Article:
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August 2, 2001

Kirsten Larson
Headquarters, Washington, DC
(Phone: 202/358-0243)

Bruce Buckingham
Kennedy Space Center, FL
(Phone: 321/867-2468)

James Hartsfield
Johnson Space Center, Houston, TX
(Phone: 281/483-5111)

Release: H01-155

Discovery Set to Launch Next Space Station Assembly Phase Aug. 9

Space Shuttle Discovery will launch a new crew and a host of supplies and scientific racks and experiments to the International Space Station Aug. 9, beginning a new phase of station assembly that will expand the complex as research work grows.

Discovery's launch on the 12-day STS-105 mission has been set for 5:38 p.m. EDT Aug. 9.

"This flight is representative of many shuttle missions to come as station assembly and operations enter a new phase," Space Shuttle Program Manager Ron Dittemore said. "Although extremely complex and challenging assembly flights will continue, they'll be interspersed with missions dedicated to changing station crews, experiments and supplies. Discovery is set to launch only about two weeks after Atlantis' return from the station, and the team has done a tremendous job."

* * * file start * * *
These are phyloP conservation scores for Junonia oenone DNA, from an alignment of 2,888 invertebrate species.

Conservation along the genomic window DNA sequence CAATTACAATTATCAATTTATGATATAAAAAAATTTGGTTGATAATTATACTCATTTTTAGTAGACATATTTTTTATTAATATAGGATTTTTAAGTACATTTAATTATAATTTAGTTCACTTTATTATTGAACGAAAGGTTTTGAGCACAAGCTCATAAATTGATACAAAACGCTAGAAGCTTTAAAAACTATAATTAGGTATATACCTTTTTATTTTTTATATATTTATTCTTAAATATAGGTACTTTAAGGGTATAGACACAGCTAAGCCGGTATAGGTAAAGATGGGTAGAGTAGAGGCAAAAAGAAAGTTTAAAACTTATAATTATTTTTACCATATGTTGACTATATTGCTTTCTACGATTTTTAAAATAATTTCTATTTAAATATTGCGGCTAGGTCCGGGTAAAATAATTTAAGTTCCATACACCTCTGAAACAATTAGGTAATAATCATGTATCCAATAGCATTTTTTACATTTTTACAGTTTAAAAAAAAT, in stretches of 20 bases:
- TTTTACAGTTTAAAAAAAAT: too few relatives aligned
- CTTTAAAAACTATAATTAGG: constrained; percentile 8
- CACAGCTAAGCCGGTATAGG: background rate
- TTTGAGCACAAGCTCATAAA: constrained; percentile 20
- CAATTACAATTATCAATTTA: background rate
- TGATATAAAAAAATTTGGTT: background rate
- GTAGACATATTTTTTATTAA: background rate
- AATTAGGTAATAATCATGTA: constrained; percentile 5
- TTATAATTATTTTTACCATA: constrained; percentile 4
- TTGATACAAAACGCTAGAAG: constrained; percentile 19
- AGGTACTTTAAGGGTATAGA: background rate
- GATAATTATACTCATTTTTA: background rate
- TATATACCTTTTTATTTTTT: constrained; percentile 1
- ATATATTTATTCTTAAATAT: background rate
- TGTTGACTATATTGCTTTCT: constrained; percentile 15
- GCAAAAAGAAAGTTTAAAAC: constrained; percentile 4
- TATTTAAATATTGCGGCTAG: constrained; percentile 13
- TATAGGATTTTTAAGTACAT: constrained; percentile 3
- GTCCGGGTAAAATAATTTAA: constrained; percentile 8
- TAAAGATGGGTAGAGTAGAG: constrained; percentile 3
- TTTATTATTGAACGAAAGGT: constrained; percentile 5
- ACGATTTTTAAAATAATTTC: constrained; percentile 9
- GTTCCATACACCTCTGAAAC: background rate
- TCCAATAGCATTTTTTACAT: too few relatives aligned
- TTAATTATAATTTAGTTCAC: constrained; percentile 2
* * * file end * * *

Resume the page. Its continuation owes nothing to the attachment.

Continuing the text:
Discovery will be commanded by astronaut Scott Horowitz (Col., USAF). Frederick "Rick" Sturckow (Major, USMC) will be the space shuttle's pilot. The shuttle crew also includes Patrick Forrester (Lt. Col., USA) and Dr. Daniel Barry, mission specialists who will perform two spacewalks during the mission to install logistical equipment and prepare for future station assembly.

Launching to the station aboard Discovery will be the Expedition Three crew, led by American Commander Frank Culbertson, and joined by Russian crewmates Vladimir Dezhurov, mission pilot, and flight engineer Mikhail Tyurin.

The station's second resident crew, directed by Russian Commander Yury Usachev, with American astronauts Jim Voss and Susan Helms, will return to Earth aboard Discovery, ending more than five months in orbit.

Discovery is expected to land about 1:17 p.m. EDT Aug. 21 at NASA's Kennedy Space Center, FL.

Additional information about the launch of STS-105 and the International Space Station is available on the Internet at:


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